Phones

Telephone Numbers

  • All national subscriber (landline) telephone numbers have a uniform length of 9 digits.
  • We do not dial a 0 at the start of any call within the Czech Republic.
  • All emergency calls, additional services and access codes for choice of operator begin with the number 1.
  • All national subscriber numbers in the fixed network begin with the numbers 2, 3, 4 and 5.
  • The numbers of mobile operators, access to the Internet and other additional services of all fixed operators begin with the numbers 6, 7, 8 and 9.
  • Telephone numbers in South Moravia begin with numbers 51, 53, 54.
  • When making an international call, you have to dial 00 or symbol “+” followed by the country code.
  • The country code of the Czech republic is 420.

Tab. 16: Useful free telephone numbers

Emergency call (for all types of emergencies)

112

Rescue

155

Fire

150

Police of the CR

158

Municipal police

156

Mobile Phones

There are currently three main mobile operators in the Czech Republic. More information on tariffs and services is available on Websites of individual operators:

  • O2 (www.o2.cz)
  • T-Mobile (www.t-mobile.cz)
  • Vodafone (www.vodafone.cz)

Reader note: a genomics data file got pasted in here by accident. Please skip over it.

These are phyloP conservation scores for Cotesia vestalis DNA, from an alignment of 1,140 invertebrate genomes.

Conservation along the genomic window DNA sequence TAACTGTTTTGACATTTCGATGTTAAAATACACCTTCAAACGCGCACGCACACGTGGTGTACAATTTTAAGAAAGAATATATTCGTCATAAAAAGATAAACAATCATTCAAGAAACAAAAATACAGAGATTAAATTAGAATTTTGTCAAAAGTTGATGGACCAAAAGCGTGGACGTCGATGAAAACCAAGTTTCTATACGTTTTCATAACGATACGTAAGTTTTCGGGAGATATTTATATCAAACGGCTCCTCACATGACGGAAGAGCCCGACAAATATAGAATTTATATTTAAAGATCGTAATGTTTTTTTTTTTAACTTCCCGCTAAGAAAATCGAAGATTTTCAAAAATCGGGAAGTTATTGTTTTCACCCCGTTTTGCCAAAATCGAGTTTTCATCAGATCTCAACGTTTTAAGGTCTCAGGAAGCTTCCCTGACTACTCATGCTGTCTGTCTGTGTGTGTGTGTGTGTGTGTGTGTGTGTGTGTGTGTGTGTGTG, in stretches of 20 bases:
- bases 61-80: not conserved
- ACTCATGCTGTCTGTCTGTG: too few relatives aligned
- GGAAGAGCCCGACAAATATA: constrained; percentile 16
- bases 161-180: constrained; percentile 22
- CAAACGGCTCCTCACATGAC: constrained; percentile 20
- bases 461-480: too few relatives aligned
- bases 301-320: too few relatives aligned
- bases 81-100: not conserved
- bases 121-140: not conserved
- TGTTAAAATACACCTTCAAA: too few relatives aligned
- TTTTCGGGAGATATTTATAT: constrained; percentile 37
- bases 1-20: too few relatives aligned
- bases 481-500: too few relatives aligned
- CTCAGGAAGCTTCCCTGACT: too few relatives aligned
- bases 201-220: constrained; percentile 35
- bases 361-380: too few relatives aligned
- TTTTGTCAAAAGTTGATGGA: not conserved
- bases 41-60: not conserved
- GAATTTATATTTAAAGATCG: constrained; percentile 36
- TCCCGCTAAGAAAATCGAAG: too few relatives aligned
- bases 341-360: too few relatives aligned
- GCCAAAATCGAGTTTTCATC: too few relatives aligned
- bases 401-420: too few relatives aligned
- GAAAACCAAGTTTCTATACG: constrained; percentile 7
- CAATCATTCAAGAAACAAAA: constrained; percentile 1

There are lot of mobile virtual operators in the Czech Republic and you can use them as well. The list of them you can find at (only in czech): http://mobilni-operatori.eu.

Post Offices

Most post offices (pošta) are open from 8 am to 6 pm Monday to Friday, and Saturdays until noon. The post office next to the Brno main railway station (Nádražní 418/1) features a 24-hour, 7-day a week service.

Post offices could be pretty baffling institutions for foreigners, with separate windows for just about every service. Look out for the right sign to avoid queuing unnecessarily: Letters can be sent at “listovní služby”, parcels – “balíky”, stamps – “známky”. However, it is usually easier to arrange sending someone speaking Czech or to just take them with you.

Tab. 17: The postage varies according to the weight of the letter or parcel you wish to send (1. 11. 2017)

postcard, letter within the Czech Republic

from 19 Kč*

postcard, letter abroad

from 35 Kč*

* 50 g – standard

For more information please visit www.ceskaposta.cz.

Apart from using post office, the following might be also helpful for fast delivery:

  • DHL (www.dhl.cz)
  • PPL (www.ppl.cz)
  • Toptrans (www.toptrans.cz)

Police

There are two separate police forces in the Czech Republic: the Police of the Czech Republic – PCR – e.g. its national police force (Policie České republiky), and municipal police forces (Městská policie). They can be distinguished by their uniforms; the PCR wear grey trousers with blue jackets and the municipal police wear black uniforms. The PCR deal with such areas as criminal and traffic offenses (thefts, burglaries, homicides, as well as car accidents, fines and so on). The municipal police have limited powers to maintain law and order within the bounds of their municipality. The most likely contact with them is when you park your car in an inappropriate place.

  • Regional Development Agency of South Moravia
    Královopolská 139
    612 00 Brno
    Czech Republic
    www.rrajm.cz

    Pavel Beránek
    +420 541 212 125
    pavel.beranek@rrajm.cz